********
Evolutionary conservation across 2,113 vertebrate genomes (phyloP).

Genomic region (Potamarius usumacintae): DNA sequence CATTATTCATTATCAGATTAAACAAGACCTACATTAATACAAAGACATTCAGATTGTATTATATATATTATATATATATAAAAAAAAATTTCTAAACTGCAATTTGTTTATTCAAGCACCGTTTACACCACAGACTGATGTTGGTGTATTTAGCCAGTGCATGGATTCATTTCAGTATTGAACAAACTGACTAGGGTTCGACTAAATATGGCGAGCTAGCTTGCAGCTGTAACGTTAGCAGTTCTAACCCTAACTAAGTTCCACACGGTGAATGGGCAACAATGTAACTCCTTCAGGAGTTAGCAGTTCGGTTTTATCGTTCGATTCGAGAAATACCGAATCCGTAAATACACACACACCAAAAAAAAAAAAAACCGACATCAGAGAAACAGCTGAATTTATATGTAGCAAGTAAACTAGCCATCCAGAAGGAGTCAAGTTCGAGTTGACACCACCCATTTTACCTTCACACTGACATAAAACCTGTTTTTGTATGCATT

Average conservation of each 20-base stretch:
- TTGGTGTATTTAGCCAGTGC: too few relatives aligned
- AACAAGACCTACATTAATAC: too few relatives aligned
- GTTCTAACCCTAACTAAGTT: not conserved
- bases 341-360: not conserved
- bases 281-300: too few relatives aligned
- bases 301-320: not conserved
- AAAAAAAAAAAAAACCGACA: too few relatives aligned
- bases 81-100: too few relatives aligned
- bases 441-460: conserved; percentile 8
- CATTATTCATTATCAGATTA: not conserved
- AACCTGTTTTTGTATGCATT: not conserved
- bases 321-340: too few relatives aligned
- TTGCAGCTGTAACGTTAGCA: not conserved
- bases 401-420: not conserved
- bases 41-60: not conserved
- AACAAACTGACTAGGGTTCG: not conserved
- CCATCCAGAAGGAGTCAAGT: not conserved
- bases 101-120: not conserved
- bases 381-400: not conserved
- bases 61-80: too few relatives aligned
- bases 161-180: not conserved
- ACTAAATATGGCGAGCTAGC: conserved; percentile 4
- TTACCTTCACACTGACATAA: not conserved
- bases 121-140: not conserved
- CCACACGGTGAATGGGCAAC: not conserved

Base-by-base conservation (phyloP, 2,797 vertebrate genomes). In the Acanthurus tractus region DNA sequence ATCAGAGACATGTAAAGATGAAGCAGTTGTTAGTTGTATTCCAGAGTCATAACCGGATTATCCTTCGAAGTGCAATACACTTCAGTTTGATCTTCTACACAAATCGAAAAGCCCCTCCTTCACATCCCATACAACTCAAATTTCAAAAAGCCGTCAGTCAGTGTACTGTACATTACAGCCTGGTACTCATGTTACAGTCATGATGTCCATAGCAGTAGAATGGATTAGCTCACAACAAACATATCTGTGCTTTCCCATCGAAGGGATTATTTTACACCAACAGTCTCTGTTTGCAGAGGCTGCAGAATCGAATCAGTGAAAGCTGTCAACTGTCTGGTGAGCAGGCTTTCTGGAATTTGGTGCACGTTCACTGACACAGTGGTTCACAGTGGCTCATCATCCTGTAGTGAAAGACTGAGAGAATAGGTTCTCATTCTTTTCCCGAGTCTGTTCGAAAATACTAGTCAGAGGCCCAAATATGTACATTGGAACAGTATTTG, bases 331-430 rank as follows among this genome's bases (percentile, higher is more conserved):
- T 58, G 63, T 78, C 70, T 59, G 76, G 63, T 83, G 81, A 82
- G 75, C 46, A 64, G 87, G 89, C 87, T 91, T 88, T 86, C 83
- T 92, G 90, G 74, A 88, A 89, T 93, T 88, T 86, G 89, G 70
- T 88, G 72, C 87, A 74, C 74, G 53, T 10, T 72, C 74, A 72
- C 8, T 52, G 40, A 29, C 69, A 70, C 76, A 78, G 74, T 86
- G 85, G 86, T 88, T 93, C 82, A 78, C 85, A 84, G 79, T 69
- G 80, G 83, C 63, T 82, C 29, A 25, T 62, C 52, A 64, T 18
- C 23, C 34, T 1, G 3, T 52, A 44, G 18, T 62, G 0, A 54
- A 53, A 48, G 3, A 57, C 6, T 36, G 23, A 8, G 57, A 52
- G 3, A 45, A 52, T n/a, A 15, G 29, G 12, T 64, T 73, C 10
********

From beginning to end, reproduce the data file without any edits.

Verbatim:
Evolutionary conservation across 2,113 vertebrate genomes (phyloP).

Genomic region (Potamarius usumacintae): DNA sequence CATTATTCATTATCAGATTAAACAAGACCTACATTAATACAAAGACATTCAGATTGTATTATATATATTATATATATATAAAAAAAAATTTCTAAACTGCAATTTGTTTATTCAAGCACCGTTTACACCACAGACTGATGTTGGTGTATTTAGCCAGTGCATGGATTCATTTCAGTATTGAACAAACTGACTAGGGTTCGACTAAATATGGCGAGCTAGCTTGCAGCTGTAACGTTAGCAGTTCTAACCCTAACTAAGTTCCACACGGTGAATGGGCAACAATGTAACTCCTTCAGGAGTTAGCAGTTCGGTTTTATCGTTCGATTCGAGAAATACCGAATCCGTAAATACACACACACCAAAAAAAAAAAAAACCGACATCAGAGAAACAGCTGAATTTATATGTAGCAAGTAAACTAGCCATCCAGAAGGAGTCAAGTTCGAGTTGACACCACCCATTTTACCTTCACACTGACATAAAACCTGTTTTTGTATGCATT

Average conservation of each 20-base stretch:
- TTGGTGTATTTAGCCAGTGC: too few relatives aligned
- AACAAGACCTACATTAATAC: too few relatives aligned
- GTTCTAACCCTAACTAAGTT: not conserved
- bases 341-360: not conserved
- bases 281-300: too few relatives aligned
- bases 301-320: not conserved
- AAAAAAAAAAAAAACCGACA: too few relatives aligned
- bases 81-100: too few relatives aligned
- bases 441-460: conserved; percentile 8
- CATTATTCATTATCAGATTA: not conserved
- AACCTGTTTTTGTATGCATT: not conserved
- bases 321-340: too few relatives aligned
- TTGCAGCTGTAACGTTAGCA: not conserved
- bases 401-420: not conserved
- bases 41-60: not conserved
- AACAAACTGACTAGGGTTCG: not conserved
- CCATCCAGAAGGAGTCAAGT: not conserved
- bases 101-120: not conserved
- bases 381-400: not conserved
- bases 61-80: too few relatives aligned
- bases 161-180: not conserved
- ACTAAATATGGCGAGCTAGC: conserved; percentile 4
- TTACCTTCACACTGACATAA: not conserved
- bases 121-140: not conserved
- CCACACGGTGAATGGGCAAC: not conserved

Base-by-base conservation (phyloP, 2,797 vertebrate genomes). In the Acanthurus tractus region DNA sequence ATCAGAGACATGTAAAGATGAAGCAGTTGTTAGTTGTATTCCAGAGTCATAACCGGATTATCCTTCGAAGTGCAATACACTTCAGTTTGATCTTCTACACAAATCGAAAAGCCCCTCCTTCACATCCCATACAACTCAAATTTCAAAAAGCCGTCAGTCAGTGTACTGTACATTACAGCCTGGTACTCATGTTACAGTCATGATGTCCATAGCAGTAGAATGGATTAGCTCACAACAAACATATCTGTGCTTTCCCATCGAAGGGATTATTTTACACCAACAGTCTCTGTTTGCAGAGGCTGCAGAATCGAATCAGTGAAAGCTGTCAACTGTCTGGTGAGCAGGCTTTCTGGAATTTGGTGCACGTTCACTGACACAGTGGTTCACAGTGGCTCATCATCCTGTAGTGAAAGACTGAGAGAATAGGTTCTCATTCTTTTCCCGAGTCTGTTCGAAAATACTAGTCAGAGGCCCAAATATGTACATTGGAACAGTATTTG, bases 331-430 rank as follows among this genome's bases (percentile, higher is more conserved):
- T 58, G 63, T 78, C 70, T 59, G 76, G 63, T 83, G 81, A 82
- G 75, C 46, A 64, G 87, G 89, C 87, T 91, T 88, T 86, C 83
- T 92, G 90, G 74, A 88, A 89, T 93, T 88, T 86, G 89, G 70
- T 88, G 72, C 87, A 74, C 74, G 53, T 10, T 72, C 74, A 72
- C 8, T 52, G 40, A 29, C 69, A 70, C 76, A 78, G 74, T 86
- G 85, G 86, T 88, T 93, C 82, A 78, C 85, A 84, G 79, T 69
- G 80, G 83, C 63, T 82, C 29, A 25, T 62, C 52, A 64, T 18
- C 23, C 34, T 1, G 3, T 52, A 44, G 18, T 62, G 0, A 54
- A 53, A 48, G 3, A 57, C 6, T 36, G 23, A 8, G 57, A 52
- G 3, A 45, A 52, T n/a, A 15, G 29, G 12, T 64, T 73, C 10